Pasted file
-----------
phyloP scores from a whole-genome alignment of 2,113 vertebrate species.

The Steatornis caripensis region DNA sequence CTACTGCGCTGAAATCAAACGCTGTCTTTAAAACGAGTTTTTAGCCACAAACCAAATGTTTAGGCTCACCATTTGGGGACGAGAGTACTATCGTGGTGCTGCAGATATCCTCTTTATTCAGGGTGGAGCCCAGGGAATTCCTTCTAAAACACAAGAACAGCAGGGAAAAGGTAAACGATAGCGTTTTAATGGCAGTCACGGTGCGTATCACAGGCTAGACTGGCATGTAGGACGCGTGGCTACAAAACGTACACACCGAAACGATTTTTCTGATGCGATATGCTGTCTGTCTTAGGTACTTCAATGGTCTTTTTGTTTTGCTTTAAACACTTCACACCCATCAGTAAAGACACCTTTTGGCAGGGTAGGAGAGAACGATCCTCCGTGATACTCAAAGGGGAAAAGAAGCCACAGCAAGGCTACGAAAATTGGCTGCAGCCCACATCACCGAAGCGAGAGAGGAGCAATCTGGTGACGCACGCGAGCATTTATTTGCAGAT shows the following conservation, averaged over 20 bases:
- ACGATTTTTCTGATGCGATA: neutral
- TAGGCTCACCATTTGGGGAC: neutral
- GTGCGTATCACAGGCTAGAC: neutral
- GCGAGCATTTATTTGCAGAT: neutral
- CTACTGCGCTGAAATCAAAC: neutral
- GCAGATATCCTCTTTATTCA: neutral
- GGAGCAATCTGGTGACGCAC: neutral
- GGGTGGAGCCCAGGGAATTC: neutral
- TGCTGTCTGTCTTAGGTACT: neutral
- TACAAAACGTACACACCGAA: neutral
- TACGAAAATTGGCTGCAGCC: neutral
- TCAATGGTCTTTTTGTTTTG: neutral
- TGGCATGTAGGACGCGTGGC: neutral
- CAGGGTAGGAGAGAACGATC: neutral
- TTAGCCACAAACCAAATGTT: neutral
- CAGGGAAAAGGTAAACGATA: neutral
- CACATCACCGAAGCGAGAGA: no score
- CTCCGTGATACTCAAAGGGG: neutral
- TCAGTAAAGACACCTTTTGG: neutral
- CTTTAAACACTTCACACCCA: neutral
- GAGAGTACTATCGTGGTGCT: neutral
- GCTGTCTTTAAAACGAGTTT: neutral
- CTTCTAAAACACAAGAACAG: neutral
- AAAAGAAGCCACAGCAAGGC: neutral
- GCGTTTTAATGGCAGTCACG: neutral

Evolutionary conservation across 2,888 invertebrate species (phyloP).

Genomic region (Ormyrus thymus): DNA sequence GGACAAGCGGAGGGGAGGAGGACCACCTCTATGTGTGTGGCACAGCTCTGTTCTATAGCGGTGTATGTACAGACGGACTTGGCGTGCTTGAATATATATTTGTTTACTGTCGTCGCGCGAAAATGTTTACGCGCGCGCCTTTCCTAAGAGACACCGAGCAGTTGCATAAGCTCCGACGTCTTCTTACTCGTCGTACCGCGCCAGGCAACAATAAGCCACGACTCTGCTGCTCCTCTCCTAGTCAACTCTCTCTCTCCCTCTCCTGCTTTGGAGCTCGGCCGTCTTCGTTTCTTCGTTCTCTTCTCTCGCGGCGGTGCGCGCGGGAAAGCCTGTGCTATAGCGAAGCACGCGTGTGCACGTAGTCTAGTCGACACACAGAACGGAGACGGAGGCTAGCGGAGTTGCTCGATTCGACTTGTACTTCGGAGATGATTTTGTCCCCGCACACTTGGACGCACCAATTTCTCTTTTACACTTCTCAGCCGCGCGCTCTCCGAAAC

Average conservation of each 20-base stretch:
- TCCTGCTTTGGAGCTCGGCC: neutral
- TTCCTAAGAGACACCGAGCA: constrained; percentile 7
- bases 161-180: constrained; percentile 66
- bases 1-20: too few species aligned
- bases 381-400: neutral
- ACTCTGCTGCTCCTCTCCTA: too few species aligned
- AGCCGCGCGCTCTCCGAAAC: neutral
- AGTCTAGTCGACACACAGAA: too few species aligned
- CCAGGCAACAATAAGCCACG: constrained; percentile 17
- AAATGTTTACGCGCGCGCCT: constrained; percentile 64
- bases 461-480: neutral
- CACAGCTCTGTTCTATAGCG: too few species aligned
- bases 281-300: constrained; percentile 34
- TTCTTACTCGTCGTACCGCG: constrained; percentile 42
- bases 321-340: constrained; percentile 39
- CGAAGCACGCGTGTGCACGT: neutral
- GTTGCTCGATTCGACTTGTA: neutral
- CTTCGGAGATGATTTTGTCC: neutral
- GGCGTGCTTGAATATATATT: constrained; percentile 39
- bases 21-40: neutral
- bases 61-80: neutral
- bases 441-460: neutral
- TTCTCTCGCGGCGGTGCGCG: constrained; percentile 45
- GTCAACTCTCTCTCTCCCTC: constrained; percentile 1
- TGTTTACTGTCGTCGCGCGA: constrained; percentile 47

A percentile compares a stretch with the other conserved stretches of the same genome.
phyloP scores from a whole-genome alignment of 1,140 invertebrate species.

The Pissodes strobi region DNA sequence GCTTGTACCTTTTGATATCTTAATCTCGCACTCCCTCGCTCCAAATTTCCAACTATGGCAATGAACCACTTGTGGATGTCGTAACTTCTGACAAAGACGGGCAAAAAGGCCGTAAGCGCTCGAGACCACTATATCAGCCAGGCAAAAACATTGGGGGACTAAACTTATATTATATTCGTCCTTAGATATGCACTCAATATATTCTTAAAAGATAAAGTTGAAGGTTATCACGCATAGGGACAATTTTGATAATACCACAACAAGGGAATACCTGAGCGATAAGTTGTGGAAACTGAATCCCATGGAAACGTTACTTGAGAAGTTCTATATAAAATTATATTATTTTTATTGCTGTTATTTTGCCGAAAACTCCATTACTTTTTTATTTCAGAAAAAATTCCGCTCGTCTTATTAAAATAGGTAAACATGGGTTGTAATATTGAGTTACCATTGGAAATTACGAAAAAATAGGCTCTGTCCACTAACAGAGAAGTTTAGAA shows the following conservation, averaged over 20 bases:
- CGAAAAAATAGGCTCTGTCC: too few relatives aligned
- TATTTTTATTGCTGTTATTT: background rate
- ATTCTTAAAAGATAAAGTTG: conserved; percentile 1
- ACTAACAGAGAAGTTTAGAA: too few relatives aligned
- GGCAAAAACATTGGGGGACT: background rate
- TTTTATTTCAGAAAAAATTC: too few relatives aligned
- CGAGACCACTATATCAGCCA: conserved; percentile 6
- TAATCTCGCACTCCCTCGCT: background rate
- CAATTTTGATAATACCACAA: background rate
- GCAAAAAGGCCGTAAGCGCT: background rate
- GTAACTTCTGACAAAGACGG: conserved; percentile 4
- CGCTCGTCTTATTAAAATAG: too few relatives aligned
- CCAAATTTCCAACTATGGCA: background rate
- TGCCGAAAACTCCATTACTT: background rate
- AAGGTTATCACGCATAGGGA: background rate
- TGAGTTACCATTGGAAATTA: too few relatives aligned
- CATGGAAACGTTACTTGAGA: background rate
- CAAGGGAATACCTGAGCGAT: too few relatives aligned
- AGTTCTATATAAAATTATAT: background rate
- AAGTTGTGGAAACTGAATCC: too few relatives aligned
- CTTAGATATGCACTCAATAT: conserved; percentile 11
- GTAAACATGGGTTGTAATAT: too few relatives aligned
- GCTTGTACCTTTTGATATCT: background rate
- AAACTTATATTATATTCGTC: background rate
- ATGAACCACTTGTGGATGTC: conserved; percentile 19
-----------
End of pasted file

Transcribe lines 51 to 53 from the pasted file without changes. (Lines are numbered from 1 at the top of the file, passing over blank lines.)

- bases 61-80: neutral
- bases 441-460: neutral
- TTCTCTCGCGGCGGTGCGCG: constrained; percentile 45